Weekly Mass will look different this school year, and DMCS and BA students won’t combine for Mass until further notice. Middle school and high school students will attend Mass separately, every other week, which will open up seats for parishioners and the community. Grades won’t intermix. Instead they’ll abide by assigned seating. What’s a bit sad to Reeder is that singing in the congregation is prohibited to prevent the spread of germs, but individual cantors may occasionally sing at the altar.
“I have to give kudos to the Archdiocese of St. Paul and Minneapolis because they really put a lot of effort and time into researching protocols,” Ashley said.
Since church services resumed in May, Ashley noted it’s given her comfort as a school leader to see how well protocols have worked out in the past few months.
In terms of special events and field trips, BA and DMCS staff need to alter their approaches in providing fun and safe opportunities for students. Homecoming is still on the calendar for fall, but activities will need to be modified to meet protocols. Trunk-or-Treat, a big Halloween event for DMCS, will also continue but with a different format than usual.
“We’ll have to continue to work through things, but creatively, there’s ways,” Ashley said.
Any student or staff member who experiences symptoms of COVID-19 would report to a quarantine area within their school. The school nurse would examine the individual, who would then be picked up by a parent or guardian. Every situation is different, said Ashley, so the Minnesota Department of Health (MDH) will have the final say in the next steps. In the event of a lab-confirmed case, seating charts will make contact-tracing more accurate. BA and DMCS will also follow a decision tree MDH released and the Archdiocese of St. Paul and Minneapolis simplified.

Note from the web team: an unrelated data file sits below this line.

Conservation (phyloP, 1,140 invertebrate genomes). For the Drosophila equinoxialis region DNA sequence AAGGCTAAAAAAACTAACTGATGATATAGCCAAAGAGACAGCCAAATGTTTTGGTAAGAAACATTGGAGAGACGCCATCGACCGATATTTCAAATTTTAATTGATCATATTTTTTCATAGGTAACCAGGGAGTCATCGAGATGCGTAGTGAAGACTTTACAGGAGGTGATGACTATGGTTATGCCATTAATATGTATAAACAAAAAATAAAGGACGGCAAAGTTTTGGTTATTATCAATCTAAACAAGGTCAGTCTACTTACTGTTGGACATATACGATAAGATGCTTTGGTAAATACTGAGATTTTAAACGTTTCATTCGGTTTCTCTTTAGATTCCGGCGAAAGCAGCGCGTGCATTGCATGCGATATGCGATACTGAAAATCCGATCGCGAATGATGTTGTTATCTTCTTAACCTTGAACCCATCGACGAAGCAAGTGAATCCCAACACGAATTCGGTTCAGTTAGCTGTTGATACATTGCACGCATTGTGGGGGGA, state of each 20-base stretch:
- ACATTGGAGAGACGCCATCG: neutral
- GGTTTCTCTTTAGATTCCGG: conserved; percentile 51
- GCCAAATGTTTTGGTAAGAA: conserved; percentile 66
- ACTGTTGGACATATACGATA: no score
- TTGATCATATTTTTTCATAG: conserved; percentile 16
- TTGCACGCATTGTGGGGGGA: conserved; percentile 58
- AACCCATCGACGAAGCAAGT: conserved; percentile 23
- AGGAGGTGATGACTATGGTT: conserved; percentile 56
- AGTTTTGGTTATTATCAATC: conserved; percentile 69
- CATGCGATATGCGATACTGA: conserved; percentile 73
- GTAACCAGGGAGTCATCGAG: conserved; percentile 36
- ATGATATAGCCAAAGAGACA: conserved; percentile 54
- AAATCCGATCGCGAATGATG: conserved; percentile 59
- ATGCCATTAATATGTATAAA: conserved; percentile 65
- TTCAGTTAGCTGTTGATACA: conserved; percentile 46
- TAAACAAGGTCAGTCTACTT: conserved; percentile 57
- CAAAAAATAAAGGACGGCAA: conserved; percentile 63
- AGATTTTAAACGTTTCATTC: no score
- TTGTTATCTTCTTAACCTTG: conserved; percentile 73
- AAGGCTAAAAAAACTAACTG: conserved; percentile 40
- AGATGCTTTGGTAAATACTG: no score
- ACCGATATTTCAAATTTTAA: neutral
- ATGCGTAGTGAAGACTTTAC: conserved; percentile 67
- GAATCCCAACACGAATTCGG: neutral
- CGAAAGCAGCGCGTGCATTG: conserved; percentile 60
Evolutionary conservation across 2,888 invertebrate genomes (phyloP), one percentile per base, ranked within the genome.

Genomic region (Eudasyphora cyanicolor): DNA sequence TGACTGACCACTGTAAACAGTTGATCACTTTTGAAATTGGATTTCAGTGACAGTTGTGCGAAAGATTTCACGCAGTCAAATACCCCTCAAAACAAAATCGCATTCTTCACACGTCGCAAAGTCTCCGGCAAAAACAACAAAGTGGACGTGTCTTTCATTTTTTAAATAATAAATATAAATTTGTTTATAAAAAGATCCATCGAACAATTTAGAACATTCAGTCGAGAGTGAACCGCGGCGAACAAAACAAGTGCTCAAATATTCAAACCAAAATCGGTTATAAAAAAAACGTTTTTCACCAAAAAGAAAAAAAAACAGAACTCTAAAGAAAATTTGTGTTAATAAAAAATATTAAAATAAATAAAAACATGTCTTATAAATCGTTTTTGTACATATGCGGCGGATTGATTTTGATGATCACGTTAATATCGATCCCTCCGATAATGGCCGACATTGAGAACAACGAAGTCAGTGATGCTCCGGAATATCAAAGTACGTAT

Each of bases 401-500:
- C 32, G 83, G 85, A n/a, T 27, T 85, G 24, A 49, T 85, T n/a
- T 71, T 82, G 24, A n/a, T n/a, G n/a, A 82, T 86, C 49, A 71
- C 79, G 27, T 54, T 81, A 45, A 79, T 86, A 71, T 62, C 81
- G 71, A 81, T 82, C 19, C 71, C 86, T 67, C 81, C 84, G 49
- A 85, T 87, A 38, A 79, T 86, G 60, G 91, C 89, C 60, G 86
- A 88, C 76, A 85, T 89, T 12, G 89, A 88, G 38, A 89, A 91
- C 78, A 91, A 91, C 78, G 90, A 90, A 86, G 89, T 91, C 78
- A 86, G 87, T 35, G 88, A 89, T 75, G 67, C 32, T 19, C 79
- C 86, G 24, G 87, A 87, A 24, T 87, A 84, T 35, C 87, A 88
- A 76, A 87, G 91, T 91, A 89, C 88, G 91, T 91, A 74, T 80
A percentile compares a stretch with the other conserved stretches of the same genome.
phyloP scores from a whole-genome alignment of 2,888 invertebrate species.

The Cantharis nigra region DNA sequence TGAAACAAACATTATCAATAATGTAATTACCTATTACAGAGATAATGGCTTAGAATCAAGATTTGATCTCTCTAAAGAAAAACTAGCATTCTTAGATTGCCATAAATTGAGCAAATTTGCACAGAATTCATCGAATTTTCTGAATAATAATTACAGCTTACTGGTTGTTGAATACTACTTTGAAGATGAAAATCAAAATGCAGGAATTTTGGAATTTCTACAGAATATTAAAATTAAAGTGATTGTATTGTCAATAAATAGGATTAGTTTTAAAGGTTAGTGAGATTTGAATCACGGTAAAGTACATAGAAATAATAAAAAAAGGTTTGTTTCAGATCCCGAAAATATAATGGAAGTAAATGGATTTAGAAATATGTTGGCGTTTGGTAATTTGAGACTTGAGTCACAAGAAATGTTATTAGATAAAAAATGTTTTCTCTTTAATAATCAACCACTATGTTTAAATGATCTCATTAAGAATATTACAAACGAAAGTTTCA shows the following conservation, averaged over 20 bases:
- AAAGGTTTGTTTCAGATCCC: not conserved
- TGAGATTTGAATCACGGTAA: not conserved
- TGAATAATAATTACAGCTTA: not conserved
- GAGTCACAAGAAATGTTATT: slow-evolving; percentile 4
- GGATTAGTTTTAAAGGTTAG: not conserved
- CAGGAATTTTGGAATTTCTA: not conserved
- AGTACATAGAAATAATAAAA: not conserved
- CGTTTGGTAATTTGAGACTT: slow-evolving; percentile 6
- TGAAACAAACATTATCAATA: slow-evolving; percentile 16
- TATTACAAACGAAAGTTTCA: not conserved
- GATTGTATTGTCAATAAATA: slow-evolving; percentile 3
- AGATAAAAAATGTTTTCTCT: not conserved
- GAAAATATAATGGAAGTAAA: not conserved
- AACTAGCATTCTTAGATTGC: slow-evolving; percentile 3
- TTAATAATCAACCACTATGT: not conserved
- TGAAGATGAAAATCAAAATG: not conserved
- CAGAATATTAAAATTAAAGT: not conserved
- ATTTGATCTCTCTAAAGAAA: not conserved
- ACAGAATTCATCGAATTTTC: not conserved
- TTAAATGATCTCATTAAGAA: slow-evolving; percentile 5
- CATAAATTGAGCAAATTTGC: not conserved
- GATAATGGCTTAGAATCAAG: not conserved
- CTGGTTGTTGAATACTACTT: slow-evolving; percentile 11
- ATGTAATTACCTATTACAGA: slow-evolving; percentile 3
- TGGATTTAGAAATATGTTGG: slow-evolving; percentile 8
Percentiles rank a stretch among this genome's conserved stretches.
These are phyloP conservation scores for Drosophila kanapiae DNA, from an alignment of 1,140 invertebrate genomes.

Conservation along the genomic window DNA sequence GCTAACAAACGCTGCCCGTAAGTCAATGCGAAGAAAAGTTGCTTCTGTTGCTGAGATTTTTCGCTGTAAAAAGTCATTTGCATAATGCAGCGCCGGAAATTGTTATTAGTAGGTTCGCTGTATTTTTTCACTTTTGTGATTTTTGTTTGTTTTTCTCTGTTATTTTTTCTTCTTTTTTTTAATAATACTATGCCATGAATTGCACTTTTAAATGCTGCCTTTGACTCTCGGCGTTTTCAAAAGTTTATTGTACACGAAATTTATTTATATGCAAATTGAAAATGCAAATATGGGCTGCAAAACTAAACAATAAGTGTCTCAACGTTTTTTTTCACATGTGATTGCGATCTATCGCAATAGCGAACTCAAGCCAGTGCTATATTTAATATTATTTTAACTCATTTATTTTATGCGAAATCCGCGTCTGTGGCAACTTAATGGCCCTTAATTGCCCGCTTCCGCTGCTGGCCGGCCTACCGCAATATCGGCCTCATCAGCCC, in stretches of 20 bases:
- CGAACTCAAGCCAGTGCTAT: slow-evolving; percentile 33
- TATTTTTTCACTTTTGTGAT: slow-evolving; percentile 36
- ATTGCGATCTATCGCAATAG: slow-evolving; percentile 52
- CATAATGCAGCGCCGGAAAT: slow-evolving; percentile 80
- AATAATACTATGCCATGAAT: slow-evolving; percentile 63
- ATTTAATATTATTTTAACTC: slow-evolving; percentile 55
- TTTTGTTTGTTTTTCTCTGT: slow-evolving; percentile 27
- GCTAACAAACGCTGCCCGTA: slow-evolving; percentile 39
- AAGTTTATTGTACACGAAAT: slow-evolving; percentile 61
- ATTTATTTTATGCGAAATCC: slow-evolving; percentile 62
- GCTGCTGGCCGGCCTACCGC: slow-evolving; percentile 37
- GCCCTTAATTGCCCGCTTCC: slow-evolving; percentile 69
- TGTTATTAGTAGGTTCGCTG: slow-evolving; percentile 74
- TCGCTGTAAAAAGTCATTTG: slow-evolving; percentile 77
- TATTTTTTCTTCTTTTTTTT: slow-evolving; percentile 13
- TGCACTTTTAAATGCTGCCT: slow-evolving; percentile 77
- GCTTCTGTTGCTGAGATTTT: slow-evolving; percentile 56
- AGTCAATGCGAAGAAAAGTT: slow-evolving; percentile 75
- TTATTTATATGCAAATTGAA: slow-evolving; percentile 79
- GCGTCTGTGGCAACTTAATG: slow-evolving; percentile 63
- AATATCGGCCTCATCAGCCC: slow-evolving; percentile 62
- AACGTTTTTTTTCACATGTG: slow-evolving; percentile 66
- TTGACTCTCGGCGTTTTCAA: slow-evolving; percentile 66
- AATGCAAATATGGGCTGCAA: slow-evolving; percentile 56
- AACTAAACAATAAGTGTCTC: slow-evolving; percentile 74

Ashley said she feels supported by Public Health officials, who engaged in weekly calls and answered questions both in real time and after doing more research.
“I think as a whole, there’s a lot of comfort,” Reeder said. “Between the state and being a private school through the diocese, we’ve had a lot of support … There are people who are trained and have the scientific knowledge to say, ‘This is what we want you to do.’”
Faribault’s City Council signed off on changes to Police Department policy Tuesday, as it looks to ensure a strong response to cases of missing and exploited persons.
Faribault Police Chief Andy Bohlen says the department began the process of updating the policy after he attended a national conference held last year by the National Center for Missing and Exploited Children.
At the conference, Bohlen said he heard deeply emotional testimonies from parents who have lost their children. In some of those cases, tragedy could have been averted with quicker and more decisive action. If such a case occurs in Faribault, Bohlen said that he wants Faribault Police to spring into action with an aggressive response. The new policy, which replaces a decade-old memo issued by former Police Chief Daniel Carlson, is designed to ensure that happens.
“I’ve been passionate about this since I heard about parents who have lost their children,” he said. “It made me feel that we need to do things differently.”
Bohlen said that to write the new policy, he built off the recommendations of the National Center for Missing and Exploited Children. He hopes that the department will eventually achieve certification from the center and its Missing Kids Readiness Project.
Bohlen said that the only local jurisdiction that has implemented a similarly rigorous rewrite of existing policy is the Dodge County Sheriff’s Office. Dodge County was certified by the project in 2017, one of just 38 law enforcement agencies in the nation to be certified. Currently, Dodge County is one of four agencies certified by the Missing Kids Readiness Project in Minnesota. The others are the Freeborn and Stearns County Sheriff’s departments and the Shakopee Police Department.